"This is such an amazing story. You can't hear it and not be moved by the dedication that Tai, Rainn and Brooke have shown," said Mark Bechtel, Managing Editor of Sports Illustrated Kids. "We hear a lot about the obstacles that athletes have to overcome to succeed. But very few have coped with what these sisters—and their mom—have faced. They've done it with grace and poise. Their efforts have been phenomenal—and inspiring. For these reasons, and for their accomplishments on the track, the Sheppard sisters are the SportsKids of the Year."The three sisters spoke to SI Kids about their accomplishments and future sports goals:
- Tai wants to qualify for the AAU Junior Olympic Games every year. She placed second in the 80-meter hurdles in her age group in Houston in July, her second time competing at the meet. "Since I qualified for my first year, I'm like, I can do this," she says. "I know I can."
- "I plan to go to the Olympics one day in [a distance race]," says Rainn, who returned from Houston with a gold medal in the 3,000.
- "My goals are to get faster as a runner and jump higher," says Brooke, who placed second in the high jump in Houston.
2015: Reece Whitley (Lafayette Hill, PA)—Whitley is a standout swimmer and 2020 Olympic hopeful who has medaled in Junior Championship meets and made the semifinals of the 2016 Olympic Trials at 16. He was honored for being a role model and mentor for younger swimmers in his community and beyond.2014: Mo'ne Davis (Philadelphia, PA)—Davis, the honor roll student who became only the fourth girl in history to play in the Little League World Series, the first girl in 75 years to win a game in the Series and the first girl to pitch a shutout, illustrated for the world that no matter age, gender or race, everyone has the ability to make an impact and inspire. Today, Davis continues to pave the road for young female athletes and is outspoken about gender equality and sports. She has turned her sights to basketball and hopes to play in the WNBA someday. 2013: Jack Wellman (Newtown, CT)—While sidelined with a neck injury, this three-sport star uplifted the Newtown community by volunteer coaching the local youth wrestling team in the aftermath of a tragedy that took one of their teammates. Jack is now a wrestler at Newtown High School. 2012: Brothers Conner and Cayden Long (White House, TN)—The elder brother, Conner, competes in youth triathlons side by side with Cayden, who suffers from cerebral palsy. Conner pushes Cayden in a stroller during the run portion of the competition, pulls Cayden in a raft during the swim and in a trailer during the bike race. The two recently helped develop an accessible playground in their hometown, and their mother wrote a book about what Conner and Cayden have taught her. 2011: Noah Flegel (Lighthouse Point, FL)—Flegel, who won the World Wakeboard Association's World Championship, was equally impressive in the classroom and dedicated much of his time to organizing and cooking meals for the homeless in his community. Flegel still competes in wakeboard competitions, and he recently won the 2016 Supra Boats Pro Wakesurf Tour title. 2010: Jessica Aney (Rochester, MN)—Aney became the first female to receive the honor. A two-sport athlete with a perfect academic record, Jessica was one of the top-ranked tennis players nationally in her age group and excelled at an elite level in ice hockey. Aney now plays tennis for the University of North Carolina. 2009: Austin McCarthy (Ludington, MI)—McCarthy scored 430 points with 63 hat tricks in only three years of playing ice hockey. Off the ice, Austin was very involved in his community, working at fundraising events to benefit his local hockey association and to boost interest in hockey among local children. Today, Austin plays hockey for Ludington High School. 2008: Derek Andrews (Buffalo, NY)—Despite suffering from an unknown muscle disorder, Andrews inspired the entire city of Buffalo through his participation in baseball, hockey, soccer, swimming and gymnastics. 2007: Brock Heffron (Chandler, AZ)—Heffron became the International Cycling Union World Champion and the USA Cycling Champion in his age class. Away from the track he was a straight-A student and played on local football and baseball teams. Now, after playing for his high school's football and baseball teams, Brock is a linebacker for Wabash College. ABOUT SPORTS ILLUSTRATED KIDS Sports Illustrated Kids, the first sports magazine written for kids ages 8 and up, connects with its readers through their passion for sports. The magazine offers kids the access to athletes and sports information that they want with in-depth reporting, action photography, first-person athlete accounts and other features. The magazine, books and web site sikids.com, promote positive values, good sportsmanship and the fun of reading.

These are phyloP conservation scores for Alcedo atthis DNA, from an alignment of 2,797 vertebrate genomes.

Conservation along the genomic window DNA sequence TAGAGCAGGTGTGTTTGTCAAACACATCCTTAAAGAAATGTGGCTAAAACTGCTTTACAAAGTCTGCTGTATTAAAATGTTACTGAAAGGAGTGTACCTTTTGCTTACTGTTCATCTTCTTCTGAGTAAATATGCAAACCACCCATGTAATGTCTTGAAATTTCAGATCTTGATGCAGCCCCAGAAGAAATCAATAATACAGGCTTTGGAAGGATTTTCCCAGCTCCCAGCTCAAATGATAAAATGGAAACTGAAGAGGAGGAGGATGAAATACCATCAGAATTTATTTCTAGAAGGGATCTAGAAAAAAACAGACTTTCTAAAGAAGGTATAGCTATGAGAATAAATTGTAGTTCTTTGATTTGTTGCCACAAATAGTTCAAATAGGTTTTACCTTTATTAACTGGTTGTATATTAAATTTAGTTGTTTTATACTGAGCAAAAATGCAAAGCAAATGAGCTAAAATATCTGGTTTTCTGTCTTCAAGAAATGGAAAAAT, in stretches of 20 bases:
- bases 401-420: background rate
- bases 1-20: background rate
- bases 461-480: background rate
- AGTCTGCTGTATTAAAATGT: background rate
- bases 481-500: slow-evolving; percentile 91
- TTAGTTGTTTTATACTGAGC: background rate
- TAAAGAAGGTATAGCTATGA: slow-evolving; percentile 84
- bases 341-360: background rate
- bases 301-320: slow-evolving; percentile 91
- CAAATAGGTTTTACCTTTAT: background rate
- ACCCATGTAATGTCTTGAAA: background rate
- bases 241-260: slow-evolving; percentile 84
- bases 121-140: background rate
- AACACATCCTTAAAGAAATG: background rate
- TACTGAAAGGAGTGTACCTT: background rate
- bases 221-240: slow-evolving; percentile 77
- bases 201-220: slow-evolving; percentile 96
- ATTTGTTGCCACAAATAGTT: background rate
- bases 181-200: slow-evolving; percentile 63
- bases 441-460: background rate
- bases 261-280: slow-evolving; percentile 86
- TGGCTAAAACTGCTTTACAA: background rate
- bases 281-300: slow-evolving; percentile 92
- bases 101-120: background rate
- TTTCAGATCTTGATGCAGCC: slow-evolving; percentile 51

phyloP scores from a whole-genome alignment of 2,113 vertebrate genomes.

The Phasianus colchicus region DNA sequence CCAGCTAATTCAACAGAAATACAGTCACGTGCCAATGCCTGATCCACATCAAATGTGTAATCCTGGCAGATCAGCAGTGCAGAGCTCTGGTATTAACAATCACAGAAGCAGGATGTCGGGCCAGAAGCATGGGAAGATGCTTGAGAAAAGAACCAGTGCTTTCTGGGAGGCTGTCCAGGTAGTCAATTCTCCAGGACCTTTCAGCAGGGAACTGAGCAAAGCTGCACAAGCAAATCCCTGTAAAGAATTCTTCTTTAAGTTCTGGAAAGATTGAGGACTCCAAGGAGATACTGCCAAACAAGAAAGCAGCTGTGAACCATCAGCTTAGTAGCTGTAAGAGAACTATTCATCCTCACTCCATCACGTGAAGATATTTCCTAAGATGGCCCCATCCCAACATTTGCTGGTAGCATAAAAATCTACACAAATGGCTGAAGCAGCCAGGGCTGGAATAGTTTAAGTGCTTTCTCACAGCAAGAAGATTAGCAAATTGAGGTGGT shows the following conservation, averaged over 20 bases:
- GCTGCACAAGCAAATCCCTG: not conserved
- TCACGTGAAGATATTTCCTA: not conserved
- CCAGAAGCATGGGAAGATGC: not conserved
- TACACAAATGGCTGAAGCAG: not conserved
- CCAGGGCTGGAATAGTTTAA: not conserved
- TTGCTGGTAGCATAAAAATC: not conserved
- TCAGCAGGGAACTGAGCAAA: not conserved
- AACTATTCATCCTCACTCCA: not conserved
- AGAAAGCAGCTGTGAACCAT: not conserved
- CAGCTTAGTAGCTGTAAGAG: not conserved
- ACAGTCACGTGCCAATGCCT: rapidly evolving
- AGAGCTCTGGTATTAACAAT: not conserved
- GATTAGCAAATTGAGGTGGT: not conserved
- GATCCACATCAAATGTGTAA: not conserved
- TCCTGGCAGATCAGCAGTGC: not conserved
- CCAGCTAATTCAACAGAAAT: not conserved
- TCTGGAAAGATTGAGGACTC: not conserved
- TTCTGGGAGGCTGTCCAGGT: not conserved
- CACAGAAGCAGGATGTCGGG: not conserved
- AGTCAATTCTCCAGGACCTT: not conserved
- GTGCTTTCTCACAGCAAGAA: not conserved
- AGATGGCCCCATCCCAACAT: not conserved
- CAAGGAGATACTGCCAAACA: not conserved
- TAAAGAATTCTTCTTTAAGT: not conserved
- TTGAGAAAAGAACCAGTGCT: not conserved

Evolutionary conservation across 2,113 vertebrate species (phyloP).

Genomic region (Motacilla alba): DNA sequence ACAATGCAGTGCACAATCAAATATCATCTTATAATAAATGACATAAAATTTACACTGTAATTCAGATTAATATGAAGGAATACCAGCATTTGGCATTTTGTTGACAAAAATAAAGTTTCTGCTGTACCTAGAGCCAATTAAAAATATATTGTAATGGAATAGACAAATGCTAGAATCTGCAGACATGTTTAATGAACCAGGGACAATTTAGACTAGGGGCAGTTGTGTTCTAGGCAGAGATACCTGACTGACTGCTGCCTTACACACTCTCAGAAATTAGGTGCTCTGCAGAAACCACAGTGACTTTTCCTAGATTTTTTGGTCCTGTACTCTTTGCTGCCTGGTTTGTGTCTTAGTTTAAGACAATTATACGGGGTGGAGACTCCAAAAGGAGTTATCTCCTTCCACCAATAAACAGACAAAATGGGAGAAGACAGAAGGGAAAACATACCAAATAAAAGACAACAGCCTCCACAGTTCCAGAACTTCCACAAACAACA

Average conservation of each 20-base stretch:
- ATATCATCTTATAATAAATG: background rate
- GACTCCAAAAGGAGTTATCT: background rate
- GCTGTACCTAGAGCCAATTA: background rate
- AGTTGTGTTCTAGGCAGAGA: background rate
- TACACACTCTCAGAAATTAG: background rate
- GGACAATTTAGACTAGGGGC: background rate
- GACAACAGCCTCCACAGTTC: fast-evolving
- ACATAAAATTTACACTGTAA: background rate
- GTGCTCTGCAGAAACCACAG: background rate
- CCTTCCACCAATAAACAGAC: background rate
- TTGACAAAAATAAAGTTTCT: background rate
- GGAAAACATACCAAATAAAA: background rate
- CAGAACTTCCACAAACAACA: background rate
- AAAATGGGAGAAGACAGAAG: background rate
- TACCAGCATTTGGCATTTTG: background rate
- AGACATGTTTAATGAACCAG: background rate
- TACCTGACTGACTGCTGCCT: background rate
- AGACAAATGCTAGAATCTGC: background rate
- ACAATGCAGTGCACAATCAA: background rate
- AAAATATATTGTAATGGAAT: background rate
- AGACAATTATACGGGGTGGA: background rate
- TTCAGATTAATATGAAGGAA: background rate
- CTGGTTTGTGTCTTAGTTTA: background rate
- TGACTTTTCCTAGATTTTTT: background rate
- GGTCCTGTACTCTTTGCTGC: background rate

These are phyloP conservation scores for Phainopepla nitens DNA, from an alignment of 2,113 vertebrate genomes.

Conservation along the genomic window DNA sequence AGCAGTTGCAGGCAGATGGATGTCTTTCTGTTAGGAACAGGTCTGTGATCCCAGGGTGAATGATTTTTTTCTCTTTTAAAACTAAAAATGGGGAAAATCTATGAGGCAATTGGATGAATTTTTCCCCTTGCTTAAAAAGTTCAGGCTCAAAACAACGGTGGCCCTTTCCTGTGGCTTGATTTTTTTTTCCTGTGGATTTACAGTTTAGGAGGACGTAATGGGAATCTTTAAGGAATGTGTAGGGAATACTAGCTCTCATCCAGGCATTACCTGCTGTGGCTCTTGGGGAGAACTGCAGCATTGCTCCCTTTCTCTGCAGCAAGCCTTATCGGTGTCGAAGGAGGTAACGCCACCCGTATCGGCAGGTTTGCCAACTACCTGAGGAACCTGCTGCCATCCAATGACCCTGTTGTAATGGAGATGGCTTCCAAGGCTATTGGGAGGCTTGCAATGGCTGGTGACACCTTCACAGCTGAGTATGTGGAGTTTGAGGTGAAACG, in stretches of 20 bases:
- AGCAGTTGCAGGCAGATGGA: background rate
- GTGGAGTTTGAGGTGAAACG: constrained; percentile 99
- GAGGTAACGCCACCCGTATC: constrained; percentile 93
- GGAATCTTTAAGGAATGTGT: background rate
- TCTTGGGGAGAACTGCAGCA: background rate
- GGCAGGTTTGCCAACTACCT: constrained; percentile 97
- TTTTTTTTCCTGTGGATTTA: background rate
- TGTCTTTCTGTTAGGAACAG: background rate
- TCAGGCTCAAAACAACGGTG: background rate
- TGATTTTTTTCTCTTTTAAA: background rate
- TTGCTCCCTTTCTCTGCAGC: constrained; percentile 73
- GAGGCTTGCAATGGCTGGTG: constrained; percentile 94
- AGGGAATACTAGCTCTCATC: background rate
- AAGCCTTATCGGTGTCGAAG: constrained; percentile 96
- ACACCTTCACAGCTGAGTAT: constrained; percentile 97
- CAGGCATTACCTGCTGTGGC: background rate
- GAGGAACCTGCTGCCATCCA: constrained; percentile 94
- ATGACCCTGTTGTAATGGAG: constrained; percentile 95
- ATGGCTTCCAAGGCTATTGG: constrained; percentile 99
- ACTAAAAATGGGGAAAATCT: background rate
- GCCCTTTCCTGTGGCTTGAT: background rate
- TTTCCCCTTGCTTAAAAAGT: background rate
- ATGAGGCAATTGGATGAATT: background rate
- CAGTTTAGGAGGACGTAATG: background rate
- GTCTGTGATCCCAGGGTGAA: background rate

ABOUT TIME INC.Time Inc. (NYSE:TIME) is a leading content company that engages over 150 million consumers every month through our portfolio of premium brands across platforms. By combining our distinctive content with our proprietary data and people-based targeting, we offer highly differentiated end-to-end solutions to marketers across the multimedia landscape. Our influential brands include People, Time, Fortune, Sports Illustrated, InStyle, Real Simple and Southern Living, as well as more than 50 diverse titles in the United Kingdom. Time Inc. has been extending the power of our brands through various acquisitions and investments, including Viant, an advertising technology firm with a specialized people-based marketing platform; The Foundry, Time Inc.'s creative lab and content studio; and the People Entertainment Weekly Network (PEN). The company is also home to celebrated events, such as the Time 100, Fortune Most Powerful Women, People's Sexiest Man Alive, Sports Illustrated's Sportsperson of the Year, the Essence Festival and the Food & Wine Classic in Aspen.